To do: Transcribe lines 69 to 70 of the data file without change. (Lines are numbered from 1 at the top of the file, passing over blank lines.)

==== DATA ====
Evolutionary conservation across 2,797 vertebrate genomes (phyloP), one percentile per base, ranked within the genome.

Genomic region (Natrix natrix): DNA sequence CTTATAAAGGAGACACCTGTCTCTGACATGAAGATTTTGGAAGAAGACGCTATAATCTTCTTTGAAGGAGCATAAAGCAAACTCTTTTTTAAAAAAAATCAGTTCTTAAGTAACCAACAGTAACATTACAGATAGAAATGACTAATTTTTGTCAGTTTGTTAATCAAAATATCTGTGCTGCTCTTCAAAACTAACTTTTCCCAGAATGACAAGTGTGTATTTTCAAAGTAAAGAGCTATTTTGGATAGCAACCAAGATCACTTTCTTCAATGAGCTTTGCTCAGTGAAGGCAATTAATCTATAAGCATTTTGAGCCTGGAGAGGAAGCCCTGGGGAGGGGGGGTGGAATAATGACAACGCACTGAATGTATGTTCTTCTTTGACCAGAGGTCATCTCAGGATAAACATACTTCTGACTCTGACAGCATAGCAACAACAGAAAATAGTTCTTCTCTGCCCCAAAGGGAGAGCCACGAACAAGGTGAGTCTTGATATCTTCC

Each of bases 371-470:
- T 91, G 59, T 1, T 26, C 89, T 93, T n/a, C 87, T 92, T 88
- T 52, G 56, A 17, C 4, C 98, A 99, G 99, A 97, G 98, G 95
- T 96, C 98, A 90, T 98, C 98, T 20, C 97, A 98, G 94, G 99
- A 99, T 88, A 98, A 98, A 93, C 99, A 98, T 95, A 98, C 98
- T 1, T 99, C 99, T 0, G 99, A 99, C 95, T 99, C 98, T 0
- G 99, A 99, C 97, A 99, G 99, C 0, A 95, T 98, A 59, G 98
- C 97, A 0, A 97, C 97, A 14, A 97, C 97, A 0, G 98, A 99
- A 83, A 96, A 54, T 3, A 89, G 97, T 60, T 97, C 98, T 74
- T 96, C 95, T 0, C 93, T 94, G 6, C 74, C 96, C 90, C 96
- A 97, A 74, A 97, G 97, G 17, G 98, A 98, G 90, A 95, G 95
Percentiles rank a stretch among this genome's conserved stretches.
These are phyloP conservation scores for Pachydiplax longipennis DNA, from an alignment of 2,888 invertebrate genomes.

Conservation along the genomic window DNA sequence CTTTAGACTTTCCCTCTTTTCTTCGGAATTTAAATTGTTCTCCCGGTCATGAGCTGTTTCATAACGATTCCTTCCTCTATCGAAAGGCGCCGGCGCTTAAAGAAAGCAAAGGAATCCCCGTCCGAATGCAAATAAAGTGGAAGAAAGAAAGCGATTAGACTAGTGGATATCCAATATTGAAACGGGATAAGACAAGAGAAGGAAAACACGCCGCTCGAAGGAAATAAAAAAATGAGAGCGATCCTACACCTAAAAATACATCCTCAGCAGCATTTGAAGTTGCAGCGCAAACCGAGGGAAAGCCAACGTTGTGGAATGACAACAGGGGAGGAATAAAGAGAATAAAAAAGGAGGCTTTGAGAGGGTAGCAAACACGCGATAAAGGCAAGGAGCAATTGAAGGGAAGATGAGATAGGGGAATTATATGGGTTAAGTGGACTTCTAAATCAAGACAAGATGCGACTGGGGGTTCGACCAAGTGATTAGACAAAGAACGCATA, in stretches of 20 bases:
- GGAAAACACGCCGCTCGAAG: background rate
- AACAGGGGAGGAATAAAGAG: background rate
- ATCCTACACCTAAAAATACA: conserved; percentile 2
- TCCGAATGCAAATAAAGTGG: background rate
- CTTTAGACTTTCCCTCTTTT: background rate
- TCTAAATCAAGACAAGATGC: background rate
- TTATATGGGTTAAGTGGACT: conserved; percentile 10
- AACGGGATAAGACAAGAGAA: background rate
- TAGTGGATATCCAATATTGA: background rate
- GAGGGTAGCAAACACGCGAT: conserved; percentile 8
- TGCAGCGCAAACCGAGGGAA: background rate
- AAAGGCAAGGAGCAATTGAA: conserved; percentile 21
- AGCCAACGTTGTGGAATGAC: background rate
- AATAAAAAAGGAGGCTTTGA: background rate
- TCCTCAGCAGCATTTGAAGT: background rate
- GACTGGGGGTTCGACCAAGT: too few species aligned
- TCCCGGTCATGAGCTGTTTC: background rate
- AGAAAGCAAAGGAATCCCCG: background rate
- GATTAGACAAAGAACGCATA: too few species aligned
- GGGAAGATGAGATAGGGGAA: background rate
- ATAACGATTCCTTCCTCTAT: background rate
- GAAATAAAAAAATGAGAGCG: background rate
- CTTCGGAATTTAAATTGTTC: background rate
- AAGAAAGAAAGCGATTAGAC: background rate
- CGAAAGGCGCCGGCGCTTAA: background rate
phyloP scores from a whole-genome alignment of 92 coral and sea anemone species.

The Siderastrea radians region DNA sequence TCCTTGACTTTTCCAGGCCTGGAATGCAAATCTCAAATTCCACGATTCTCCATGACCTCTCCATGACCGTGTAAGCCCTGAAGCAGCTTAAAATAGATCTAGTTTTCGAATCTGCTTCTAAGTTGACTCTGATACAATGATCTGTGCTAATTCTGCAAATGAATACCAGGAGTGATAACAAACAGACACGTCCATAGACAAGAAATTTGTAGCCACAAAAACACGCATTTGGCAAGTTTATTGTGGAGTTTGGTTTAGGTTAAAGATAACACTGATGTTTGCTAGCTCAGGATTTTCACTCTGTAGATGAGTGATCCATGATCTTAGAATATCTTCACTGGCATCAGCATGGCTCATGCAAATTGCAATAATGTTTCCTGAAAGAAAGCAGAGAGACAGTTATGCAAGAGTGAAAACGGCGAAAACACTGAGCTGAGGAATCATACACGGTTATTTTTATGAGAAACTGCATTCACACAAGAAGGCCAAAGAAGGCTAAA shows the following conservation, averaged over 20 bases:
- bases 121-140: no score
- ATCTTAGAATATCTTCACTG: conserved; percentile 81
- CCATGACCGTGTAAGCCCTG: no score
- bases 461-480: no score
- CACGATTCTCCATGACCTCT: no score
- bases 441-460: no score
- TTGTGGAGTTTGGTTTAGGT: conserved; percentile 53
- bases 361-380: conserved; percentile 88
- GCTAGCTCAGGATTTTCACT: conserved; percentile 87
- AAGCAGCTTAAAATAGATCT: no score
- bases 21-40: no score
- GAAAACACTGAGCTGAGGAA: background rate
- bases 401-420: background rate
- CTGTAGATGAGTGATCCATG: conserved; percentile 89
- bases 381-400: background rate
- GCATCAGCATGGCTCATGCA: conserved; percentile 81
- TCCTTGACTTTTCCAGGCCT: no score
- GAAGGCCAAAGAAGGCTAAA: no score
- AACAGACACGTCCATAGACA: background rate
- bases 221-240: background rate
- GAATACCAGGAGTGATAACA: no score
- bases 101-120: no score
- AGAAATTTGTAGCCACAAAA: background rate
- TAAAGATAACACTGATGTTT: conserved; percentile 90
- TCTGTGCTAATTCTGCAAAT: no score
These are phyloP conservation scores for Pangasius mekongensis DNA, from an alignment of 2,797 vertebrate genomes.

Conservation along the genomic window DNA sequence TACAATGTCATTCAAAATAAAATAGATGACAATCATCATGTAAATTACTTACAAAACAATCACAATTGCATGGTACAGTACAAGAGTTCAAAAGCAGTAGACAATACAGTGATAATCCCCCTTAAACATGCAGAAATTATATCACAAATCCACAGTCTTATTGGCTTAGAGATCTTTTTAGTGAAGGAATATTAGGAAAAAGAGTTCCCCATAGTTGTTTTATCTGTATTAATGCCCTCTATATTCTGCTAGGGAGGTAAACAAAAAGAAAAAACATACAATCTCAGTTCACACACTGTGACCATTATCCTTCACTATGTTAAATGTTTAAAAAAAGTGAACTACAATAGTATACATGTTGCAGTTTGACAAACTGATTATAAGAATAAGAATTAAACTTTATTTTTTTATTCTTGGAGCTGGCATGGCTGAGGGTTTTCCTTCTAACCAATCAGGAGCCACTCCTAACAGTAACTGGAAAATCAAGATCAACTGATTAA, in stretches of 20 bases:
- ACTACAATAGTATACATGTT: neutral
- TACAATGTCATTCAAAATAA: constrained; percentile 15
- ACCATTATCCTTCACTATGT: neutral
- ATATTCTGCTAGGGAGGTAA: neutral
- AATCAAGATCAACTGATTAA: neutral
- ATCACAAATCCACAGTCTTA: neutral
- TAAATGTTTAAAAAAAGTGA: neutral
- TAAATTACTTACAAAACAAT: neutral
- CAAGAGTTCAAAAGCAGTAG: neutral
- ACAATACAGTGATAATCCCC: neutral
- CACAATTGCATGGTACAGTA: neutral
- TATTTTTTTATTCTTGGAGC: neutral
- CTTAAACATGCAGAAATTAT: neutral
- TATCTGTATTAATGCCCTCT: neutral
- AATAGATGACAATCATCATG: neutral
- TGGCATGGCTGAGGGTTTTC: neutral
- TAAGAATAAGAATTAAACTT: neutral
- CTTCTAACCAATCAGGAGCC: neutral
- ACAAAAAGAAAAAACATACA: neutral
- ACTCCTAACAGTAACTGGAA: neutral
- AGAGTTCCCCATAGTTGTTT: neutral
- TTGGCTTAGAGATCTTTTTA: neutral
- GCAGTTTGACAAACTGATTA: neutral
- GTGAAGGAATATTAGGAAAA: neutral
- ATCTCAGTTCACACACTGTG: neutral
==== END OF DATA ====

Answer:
These are phyloP conservation scores for Pangasius mekongensis DNA, from an alignment of 2,797 vertebrate genomes.

Conservation along the genomic window DNA sequence TACAATGTCATTCAAAATAAAATAGATGACAATCATCATGTAAATTACTTACAAAACAATCACAATTGCATGGTACAGTACAAGAGTTCAAAAGCAGTAGACAATACAGTGATAATCCCCCTTAAACATGCAGAAATTATATCACAAATCCACAGTCTTATTGGCTTAGAGATCTTTTTAGTGAAGGAATATTAGGAAAAAGAGTTCCCCATAGTTGTTTTATCTGTATTAATGCCCTCTATATTCTGCTAGGGAGGTAAACAAAAAGAAAAAACATACAATCTCAGTTCACACACTGTGACCATTATCCTTCACTATGTTAAATGTTTAAAAAAAGTGAACTACAATAGTATACATGTTGCAGTTTGACAAACTGATTATAAGAATAAGAATTAAACTTTATTTTTTTATTCTTGGAGCTGGCATGGCTGAGGGTTTTCCTTCTAACCAATCAGGAGCCACTCCTAACAGTAACTGGAAAATCAAGATCAACTGATTAA, in stretches of 20 bases: